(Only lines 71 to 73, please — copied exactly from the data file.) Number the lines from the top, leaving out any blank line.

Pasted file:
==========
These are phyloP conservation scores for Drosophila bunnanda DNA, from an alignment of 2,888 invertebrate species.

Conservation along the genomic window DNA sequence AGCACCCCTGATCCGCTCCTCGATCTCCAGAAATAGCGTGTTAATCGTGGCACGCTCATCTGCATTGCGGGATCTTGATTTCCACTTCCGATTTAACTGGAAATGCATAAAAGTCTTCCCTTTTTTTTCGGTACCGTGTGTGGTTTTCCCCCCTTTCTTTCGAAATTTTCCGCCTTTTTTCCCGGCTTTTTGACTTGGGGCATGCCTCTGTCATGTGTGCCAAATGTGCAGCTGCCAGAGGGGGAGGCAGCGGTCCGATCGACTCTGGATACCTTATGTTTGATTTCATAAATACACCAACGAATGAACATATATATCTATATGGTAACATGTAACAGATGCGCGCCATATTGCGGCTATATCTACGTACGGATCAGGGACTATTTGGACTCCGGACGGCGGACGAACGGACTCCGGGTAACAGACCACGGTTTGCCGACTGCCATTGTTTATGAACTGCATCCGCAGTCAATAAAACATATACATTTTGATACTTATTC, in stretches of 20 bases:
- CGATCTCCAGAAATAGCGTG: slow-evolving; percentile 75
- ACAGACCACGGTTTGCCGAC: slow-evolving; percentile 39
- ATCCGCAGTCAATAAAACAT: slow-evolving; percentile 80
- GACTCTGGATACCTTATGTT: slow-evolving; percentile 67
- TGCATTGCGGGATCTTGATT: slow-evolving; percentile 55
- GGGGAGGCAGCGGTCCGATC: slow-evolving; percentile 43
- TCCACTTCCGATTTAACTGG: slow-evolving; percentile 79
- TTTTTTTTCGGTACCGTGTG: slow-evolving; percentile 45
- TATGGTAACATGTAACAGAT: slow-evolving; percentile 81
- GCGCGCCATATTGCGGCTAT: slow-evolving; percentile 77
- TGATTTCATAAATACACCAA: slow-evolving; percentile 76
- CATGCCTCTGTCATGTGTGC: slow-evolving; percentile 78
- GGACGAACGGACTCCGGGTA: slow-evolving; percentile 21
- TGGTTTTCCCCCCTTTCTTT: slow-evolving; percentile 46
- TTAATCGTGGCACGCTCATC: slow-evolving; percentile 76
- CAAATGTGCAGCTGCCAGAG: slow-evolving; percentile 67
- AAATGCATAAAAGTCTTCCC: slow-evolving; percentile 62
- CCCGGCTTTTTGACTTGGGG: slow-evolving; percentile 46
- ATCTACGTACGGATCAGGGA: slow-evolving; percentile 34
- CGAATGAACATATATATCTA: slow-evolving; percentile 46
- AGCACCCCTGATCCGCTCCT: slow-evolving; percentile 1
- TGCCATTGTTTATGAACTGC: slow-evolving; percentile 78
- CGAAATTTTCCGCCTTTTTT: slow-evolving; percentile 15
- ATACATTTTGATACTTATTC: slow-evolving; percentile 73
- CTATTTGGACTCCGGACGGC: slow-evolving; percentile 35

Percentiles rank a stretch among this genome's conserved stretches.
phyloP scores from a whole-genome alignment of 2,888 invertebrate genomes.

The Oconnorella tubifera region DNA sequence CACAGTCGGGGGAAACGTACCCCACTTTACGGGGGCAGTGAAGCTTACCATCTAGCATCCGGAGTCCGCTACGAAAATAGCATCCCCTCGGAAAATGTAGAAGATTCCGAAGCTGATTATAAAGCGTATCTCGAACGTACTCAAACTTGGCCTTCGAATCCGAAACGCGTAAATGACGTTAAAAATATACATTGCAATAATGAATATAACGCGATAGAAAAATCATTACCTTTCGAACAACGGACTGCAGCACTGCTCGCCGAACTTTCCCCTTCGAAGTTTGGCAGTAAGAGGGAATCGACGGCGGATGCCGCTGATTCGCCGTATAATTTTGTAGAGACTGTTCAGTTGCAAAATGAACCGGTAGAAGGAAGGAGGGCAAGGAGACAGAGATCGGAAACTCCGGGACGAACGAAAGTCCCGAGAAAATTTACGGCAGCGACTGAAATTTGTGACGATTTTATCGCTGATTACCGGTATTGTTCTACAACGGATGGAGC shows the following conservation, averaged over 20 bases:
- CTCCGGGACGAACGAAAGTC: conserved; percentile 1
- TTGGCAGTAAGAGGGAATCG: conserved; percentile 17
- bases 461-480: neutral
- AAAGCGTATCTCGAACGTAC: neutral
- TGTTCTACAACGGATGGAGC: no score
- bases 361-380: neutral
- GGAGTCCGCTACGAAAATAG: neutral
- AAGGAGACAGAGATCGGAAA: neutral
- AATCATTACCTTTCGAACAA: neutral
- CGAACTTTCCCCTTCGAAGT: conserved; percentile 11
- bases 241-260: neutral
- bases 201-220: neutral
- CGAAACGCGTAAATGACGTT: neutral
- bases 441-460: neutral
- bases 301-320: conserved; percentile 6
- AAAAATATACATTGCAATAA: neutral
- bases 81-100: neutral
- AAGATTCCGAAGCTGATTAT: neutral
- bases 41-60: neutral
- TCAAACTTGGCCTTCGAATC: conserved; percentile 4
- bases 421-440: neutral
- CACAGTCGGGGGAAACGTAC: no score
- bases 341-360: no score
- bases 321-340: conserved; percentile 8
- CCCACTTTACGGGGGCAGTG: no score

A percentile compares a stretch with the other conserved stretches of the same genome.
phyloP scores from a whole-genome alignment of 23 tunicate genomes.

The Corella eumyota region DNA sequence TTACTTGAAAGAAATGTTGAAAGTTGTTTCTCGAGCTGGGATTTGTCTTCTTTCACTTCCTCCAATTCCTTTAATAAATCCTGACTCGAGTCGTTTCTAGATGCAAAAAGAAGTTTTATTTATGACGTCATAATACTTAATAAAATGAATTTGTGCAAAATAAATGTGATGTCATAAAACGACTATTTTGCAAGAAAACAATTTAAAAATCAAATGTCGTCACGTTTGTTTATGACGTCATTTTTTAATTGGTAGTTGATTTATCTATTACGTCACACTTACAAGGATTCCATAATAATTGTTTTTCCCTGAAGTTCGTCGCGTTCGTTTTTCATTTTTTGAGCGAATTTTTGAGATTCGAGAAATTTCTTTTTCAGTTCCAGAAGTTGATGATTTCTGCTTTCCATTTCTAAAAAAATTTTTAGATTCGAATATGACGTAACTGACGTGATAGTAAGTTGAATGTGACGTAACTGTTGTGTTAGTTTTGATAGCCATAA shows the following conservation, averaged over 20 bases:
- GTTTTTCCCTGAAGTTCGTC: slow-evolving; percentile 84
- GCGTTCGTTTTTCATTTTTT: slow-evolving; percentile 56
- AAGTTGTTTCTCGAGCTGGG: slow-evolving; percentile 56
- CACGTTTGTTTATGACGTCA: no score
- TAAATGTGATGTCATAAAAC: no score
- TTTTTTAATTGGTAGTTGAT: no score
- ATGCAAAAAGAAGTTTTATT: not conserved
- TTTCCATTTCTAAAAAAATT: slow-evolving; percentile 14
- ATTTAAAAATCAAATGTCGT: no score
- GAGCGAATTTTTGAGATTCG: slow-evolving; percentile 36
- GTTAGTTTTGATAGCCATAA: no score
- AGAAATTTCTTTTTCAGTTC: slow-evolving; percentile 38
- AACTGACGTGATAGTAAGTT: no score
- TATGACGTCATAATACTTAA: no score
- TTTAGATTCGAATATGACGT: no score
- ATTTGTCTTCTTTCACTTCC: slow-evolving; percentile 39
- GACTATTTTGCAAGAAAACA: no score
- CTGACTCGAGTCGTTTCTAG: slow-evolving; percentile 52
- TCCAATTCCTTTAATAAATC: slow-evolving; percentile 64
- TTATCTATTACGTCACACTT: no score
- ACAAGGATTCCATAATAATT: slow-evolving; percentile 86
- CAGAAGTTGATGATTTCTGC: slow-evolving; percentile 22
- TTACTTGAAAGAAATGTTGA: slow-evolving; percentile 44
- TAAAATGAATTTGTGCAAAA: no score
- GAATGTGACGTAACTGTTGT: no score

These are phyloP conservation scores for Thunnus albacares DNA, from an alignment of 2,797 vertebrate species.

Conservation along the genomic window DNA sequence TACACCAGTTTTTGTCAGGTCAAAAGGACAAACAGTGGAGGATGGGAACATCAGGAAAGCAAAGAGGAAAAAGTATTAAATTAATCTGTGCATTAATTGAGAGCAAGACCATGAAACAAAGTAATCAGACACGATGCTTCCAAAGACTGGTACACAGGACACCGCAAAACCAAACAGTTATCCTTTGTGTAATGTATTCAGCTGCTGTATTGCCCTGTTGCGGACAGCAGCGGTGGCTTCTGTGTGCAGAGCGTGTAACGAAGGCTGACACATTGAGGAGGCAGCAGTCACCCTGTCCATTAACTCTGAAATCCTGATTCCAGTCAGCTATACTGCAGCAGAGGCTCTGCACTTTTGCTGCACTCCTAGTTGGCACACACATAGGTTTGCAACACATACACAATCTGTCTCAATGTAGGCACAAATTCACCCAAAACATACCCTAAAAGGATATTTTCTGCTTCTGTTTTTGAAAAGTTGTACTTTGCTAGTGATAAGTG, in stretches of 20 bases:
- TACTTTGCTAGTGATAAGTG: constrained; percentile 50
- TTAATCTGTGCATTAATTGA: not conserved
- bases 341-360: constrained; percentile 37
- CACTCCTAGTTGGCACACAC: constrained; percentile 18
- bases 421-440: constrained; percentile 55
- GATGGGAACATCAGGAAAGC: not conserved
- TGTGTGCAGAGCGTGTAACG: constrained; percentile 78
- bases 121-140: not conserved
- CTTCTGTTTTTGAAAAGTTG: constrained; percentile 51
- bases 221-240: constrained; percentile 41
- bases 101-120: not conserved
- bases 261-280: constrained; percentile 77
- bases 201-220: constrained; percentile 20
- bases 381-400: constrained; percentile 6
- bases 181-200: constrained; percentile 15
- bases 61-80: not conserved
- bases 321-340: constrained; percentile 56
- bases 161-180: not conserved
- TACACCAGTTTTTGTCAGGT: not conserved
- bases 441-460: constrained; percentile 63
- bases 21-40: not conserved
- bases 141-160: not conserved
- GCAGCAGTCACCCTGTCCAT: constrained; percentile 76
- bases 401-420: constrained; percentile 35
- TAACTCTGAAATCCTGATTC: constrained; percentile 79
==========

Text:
- AACTGACGTGATAGTAAGTT: no score
- TATGACGTCATAATACTTAA: no score
- TTTAGATTCGAATATGACGT: no score